Fig. 3
figure 3

PCA triplot based on EC10 and EC50 values and seven soil parameters (vectors) of the four investigated RefeSol soils and the OECD artificial soil, as well the soils (coloured dots). Axis 1 (horizontal): Eigenvalue 0.9586, axis 2 (vertical): Eigenvalue: 0.0414

The spatial location of the coloured dots that reflect the soils in the triplot (Fig. 3) shows in relation to the other soils, which soil property they have high or low values of and if they have high or low EC10 and EC50 values. For example, RefeSol 02-A and RefeSol 06-A both with low EC10 and EC50 values are on the opposite side of the EC10 and EC50 vectors in the coordinate system. Another example is RefeSol 06-A that has a high clay content and is close to the clay vector in the coordinate system.

A second PCA was done with natural soils and adding the soil parameters nutrients P, K, Mg, N and C/N (Fig. S2, Supplementary Information). In this PCA, no correlations of nutrients with EC10 and EC50 of earthworm reproduction to carbendazim in the natural soils were found.

Toxicity exposure ratio

In accordance with the current lower tier procedure of risk assessment in the European Union, TER values for carbendazim were calculated for four representative crops using EC10 values of the present study and literature PECsoil values. They were compared to TER values of a EFSA peer review of risk assessment of carbendazim (EFSA 2010).

TER values were between 1.8 and 22.7, and therefore below and above the trigger value of 5, depending on the soil type and crop species (Table 5). For RefeSol 03-G and 04-A, none of the TER values was below 5. For RefeSol 06-A and the OECD artificial soil, the TER was below 5 for oilseed rape, the crop with the highest PECsoil. For RefeSol 02-A, where the highest toxicity was observed, the TER was below 5 for three out of four crops.

Table 5 TER values using NOEC or EC10 and PECsoil values from a EFSA peer review of risk assessment of carbendazim (EFSA 2010)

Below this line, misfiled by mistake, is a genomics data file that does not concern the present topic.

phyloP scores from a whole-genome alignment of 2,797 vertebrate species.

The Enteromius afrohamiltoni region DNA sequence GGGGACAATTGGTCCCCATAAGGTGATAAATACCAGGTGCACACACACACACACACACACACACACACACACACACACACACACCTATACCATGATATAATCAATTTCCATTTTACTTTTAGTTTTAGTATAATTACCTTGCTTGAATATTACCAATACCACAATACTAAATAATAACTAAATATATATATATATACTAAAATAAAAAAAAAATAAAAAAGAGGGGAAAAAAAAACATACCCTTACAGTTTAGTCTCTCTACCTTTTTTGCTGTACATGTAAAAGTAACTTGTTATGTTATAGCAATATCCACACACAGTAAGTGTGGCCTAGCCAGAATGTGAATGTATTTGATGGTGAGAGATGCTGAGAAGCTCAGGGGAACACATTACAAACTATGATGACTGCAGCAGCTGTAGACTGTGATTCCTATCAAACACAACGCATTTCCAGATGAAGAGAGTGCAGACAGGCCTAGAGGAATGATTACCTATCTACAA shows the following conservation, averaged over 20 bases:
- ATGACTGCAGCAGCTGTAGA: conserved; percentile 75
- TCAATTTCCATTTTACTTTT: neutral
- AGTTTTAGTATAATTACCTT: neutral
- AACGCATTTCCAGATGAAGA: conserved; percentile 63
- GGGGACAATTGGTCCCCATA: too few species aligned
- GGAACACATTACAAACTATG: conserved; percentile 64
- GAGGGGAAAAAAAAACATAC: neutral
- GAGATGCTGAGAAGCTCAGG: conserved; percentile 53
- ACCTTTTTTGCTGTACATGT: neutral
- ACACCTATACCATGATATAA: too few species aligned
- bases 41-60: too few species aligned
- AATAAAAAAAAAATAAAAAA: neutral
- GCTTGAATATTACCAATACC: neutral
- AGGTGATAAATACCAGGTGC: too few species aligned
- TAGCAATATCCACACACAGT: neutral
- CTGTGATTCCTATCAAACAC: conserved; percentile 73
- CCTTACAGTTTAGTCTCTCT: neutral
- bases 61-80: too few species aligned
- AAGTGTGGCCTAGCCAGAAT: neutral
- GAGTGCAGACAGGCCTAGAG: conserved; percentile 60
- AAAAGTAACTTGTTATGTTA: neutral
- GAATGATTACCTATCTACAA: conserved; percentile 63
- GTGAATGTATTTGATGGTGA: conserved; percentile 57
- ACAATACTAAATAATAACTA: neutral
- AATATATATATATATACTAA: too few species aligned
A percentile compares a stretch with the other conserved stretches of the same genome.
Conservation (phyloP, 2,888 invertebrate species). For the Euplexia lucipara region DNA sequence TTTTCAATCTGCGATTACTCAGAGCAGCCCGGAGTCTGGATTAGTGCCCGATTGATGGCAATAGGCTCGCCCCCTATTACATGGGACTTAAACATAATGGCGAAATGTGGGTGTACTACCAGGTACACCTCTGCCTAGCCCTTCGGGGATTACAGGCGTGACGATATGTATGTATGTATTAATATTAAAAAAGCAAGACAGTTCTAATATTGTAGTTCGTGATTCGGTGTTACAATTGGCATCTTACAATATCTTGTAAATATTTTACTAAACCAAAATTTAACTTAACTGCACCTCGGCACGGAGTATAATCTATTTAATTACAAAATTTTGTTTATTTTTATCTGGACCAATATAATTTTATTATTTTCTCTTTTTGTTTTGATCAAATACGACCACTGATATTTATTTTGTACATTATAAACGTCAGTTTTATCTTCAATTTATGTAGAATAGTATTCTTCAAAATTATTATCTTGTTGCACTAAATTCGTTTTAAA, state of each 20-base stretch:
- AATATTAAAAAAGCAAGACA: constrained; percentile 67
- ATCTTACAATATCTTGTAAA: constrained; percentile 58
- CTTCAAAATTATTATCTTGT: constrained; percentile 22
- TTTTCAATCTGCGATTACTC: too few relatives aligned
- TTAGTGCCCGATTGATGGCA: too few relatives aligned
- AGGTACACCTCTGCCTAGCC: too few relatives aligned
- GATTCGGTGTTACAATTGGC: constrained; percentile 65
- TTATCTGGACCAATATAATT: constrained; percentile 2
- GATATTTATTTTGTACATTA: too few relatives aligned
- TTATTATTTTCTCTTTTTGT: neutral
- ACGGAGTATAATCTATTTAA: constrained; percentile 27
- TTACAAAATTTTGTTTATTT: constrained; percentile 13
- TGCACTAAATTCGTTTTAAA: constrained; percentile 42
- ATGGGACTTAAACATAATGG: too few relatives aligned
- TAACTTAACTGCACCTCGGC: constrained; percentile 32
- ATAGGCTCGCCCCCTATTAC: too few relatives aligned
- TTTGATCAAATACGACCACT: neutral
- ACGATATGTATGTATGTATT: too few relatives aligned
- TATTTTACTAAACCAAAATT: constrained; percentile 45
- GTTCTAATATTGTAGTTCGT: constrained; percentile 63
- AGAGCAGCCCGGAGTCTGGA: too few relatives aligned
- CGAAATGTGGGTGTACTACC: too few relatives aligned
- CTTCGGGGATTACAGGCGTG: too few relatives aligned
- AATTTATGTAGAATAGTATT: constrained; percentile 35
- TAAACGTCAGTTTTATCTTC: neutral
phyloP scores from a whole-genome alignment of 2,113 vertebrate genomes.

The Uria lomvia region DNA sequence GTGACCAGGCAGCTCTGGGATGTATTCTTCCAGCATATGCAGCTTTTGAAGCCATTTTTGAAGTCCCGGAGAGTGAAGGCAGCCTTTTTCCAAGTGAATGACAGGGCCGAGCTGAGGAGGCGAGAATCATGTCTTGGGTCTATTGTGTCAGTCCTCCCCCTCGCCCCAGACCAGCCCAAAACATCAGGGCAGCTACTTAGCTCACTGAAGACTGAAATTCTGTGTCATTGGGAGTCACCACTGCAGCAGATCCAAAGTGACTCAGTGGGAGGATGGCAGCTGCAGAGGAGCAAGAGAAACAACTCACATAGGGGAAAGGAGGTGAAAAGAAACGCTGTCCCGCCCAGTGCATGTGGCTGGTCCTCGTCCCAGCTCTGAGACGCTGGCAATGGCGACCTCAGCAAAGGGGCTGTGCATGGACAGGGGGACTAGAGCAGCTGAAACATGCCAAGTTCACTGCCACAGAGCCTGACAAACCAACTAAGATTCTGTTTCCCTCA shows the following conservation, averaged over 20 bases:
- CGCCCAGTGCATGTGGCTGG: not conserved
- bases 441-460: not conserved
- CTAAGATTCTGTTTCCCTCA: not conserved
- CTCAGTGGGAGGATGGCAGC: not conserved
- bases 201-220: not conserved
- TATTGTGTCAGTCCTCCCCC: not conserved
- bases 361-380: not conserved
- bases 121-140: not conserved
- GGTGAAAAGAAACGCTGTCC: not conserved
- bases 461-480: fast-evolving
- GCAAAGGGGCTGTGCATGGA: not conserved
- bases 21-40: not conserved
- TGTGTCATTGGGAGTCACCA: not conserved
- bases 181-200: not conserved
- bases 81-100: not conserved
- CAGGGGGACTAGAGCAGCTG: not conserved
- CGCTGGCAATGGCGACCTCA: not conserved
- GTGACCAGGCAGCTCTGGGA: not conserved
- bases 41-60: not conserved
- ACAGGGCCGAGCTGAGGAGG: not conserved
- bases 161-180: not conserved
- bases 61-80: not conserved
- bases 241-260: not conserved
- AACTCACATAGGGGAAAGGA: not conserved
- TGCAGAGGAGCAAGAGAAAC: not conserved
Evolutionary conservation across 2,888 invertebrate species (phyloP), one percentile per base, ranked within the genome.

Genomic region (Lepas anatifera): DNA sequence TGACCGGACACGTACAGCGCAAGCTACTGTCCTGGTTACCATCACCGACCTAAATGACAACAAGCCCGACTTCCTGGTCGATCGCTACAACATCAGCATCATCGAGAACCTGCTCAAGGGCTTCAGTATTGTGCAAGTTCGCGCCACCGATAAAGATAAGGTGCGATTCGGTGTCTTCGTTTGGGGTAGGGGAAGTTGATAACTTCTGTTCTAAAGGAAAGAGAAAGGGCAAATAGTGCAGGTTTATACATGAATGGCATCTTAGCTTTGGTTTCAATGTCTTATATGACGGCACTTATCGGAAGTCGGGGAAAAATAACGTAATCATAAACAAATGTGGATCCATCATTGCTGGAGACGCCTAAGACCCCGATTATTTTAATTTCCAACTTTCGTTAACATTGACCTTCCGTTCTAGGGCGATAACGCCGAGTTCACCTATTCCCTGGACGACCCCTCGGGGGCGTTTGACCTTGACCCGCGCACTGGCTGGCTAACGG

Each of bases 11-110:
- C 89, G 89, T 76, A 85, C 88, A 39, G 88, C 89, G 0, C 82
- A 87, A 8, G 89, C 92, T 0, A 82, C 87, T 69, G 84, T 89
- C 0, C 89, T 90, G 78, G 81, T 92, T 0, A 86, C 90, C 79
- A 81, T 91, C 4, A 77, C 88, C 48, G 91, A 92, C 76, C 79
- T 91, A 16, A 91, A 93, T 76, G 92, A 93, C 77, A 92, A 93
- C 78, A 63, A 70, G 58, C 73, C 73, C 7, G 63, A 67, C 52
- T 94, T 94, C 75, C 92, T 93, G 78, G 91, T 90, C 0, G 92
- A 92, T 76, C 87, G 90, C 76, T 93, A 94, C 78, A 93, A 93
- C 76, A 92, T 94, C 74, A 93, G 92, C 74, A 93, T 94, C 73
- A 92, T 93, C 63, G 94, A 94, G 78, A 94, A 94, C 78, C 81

This study shows that a successful, valid and reproducible usage of natural agricultural soils in the OECD 222 (2016) earthworm reproduction test scheme is possible with the use of the measure pF for soil moisture adjustment that addresses the variability in water-retaining of natural soils. There were clear differences up to 4.9-fold in the toxicity of carbendazim on the reproduction of E. fetida between the examined natural soils that were attributable to a combination of the two soil parameters TOC and pH. The differences in the toxicity between the natural soils leads to TER values above or below the safety factor, subsequently resulting in different outcomes of the ERA.

Soil water

The utilisation of the pF value 1.6 (−40 hPa) to adjust the soil moisture provided a comparable and sufficient soil water availability and resulted in a reproduction performance of E. fetida at the same level as OECD artificial soil with mean number of juveniles ranging between 231 and 323. With this uniform pF, the percentage of WHCmax was higher than 60% for all natural soils. Using the range of 40 to 60% of WHCmax as stated in OECD guideline 222 provides a simple method for OECD artificial soil, but it can neither provide a comparable soil water availability between natural soils, nor suitable moisture conditions for earthworm reproduction in fine textured soils.